The homeless shelter she ran in New Orleans prior to joining the staff at St. Charles also helped with that insight, she said. “Ironically, this is where I learned how to be a pastor. Everybody in my congregation had the same problems the women in my shelter had, they just had more resources to hide them and to hide the reality of their lives.”
That’s a theme Butler said she sees coursing through all the facets of her life: “The book is meant to be a collection of stories of relationships that have changed me, and I hope it might encourage local pastors. Being a local pastor right now is harder than it ever has been. Institutions are in decline. We’re being asked to do so many crazy things that we never learned in seminary. I’m seeing it from this church that I’m being the interim at. They can’t find a pastor. And so, we’re becoming more and more rare, and that’s directly related to the fact that our work is so deeply personal and hard.”
“The book is meant to be a collection of stories of relationships that have changed me, and I hope it might encourage local pastors.”
Learning that lesson has been tremendously painful and inspiring at times, with the church often at the center of both cases, she explained. The chapter on her messy departure from Riverside in 2019 — a period that included being stalked buy paparazzi when she took out the trash and celebrity reporters prying into her residence and personal life — is actually about the way pastors and others feel when institutions let them down.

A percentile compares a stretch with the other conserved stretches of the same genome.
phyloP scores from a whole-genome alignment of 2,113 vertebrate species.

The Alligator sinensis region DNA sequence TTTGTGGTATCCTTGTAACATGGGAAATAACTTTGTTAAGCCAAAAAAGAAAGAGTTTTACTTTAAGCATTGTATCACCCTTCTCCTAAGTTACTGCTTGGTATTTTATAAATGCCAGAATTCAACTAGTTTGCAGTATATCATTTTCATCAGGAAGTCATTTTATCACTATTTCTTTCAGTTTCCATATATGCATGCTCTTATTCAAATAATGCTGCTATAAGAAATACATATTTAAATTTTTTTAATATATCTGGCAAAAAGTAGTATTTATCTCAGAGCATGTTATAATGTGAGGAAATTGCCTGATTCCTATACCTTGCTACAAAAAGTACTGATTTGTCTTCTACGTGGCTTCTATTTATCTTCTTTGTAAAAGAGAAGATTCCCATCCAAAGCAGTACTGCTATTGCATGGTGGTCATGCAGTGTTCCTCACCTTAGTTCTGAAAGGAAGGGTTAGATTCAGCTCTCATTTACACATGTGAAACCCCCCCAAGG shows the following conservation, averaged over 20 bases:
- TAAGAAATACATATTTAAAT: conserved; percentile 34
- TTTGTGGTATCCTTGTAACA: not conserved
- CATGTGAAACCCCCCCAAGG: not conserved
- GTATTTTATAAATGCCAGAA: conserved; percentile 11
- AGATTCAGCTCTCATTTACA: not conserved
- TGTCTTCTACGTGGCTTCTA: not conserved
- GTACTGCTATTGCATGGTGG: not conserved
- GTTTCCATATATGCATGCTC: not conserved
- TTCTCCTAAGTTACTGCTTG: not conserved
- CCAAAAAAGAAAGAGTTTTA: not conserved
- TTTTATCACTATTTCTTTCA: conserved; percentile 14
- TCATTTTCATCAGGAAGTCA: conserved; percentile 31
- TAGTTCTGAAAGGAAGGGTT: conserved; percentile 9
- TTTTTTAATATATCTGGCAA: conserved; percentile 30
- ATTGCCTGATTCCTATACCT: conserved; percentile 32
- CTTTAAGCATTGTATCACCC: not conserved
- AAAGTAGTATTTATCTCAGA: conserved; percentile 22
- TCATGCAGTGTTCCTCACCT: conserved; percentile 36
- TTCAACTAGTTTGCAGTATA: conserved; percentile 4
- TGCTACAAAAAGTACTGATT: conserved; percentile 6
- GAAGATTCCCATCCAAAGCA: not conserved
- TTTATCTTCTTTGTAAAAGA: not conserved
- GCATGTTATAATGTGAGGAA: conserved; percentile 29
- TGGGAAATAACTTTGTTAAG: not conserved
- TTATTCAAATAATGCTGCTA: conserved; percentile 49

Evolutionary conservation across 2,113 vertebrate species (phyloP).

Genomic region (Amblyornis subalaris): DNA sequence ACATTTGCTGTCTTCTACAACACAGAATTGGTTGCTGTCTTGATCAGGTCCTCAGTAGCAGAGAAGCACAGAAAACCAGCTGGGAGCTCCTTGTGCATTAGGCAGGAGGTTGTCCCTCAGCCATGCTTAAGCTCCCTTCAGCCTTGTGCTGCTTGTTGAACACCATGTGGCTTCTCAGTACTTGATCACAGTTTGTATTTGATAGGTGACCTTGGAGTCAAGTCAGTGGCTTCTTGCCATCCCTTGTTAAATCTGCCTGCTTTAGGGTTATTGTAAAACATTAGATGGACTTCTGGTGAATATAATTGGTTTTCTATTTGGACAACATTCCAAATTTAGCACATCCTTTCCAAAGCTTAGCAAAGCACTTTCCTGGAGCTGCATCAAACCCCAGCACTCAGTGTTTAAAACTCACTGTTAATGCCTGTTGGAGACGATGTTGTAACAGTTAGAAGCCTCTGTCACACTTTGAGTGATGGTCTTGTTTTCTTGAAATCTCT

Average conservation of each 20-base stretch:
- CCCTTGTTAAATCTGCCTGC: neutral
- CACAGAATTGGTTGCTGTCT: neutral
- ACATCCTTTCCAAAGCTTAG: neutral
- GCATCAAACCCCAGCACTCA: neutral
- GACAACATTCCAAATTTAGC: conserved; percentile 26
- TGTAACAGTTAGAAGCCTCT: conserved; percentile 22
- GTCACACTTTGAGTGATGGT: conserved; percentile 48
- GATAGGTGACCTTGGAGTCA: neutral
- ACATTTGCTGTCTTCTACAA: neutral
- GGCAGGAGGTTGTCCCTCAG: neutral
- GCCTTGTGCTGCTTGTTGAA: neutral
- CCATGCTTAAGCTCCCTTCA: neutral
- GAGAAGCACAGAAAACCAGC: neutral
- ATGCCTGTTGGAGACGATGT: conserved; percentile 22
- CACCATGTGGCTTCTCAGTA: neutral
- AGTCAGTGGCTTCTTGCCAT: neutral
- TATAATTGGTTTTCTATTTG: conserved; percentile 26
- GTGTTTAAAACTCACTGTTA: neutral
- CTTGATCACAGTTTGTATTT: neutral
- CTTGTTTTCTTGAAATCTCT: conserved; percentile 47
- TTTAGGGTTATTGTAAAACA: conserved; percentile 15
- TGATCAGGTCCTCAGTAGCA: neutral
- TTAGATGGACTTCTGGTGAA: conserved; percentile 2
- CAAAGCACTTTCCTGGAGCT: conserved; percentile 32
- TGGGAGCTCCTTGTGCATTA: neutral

“That certainly is not the only institution that has ever let me down,” she said. “There are many that have, and you don’t even have to be a pastor to understand it when your job, volunteer organization, marriage or some institution that you believed in really lets you down. I often conflated God and the institution of church, and so my tangles with church institutions have really impacted my faith.”
Such friction frequently resulted in periods of unbelief followed by a renewal of faith, she explained. “Usually, the church is the one who ushers in both of those for me. I can remember a period of time at Calvary. We were in such conflict for about two years that I would get in the pulpit every Sunday and I didn’t believe in God.”
But a cohort of fellow pastors guided her through that phase. “They just said to me, ‘We’re going to hold your faith for you. Ask all the questions you need to ask. You’re in the right place. We’ll hold your faith for you.’ I cannot thank them enough. They saved my life. And how would the world change if the church could be that for each other?”
Butler also credited the congregation at Calvary for “saving me and saving my faith” when the congregation insisted on exploring becoming fully inclusive of LGBTQ people.
“We had just come out of all this conflict and I was, ‘Oh, my God, please, no, I don’t want to do.’ It would just be don’t ask, don’t tell, stop at the Pride parade. And they were adamant. They designed this whole process we lived through. And the end result of our decision was so deeply beautiful and the best expression of what the church could be, that it was one of those situations where my faith in the institution was renewed.”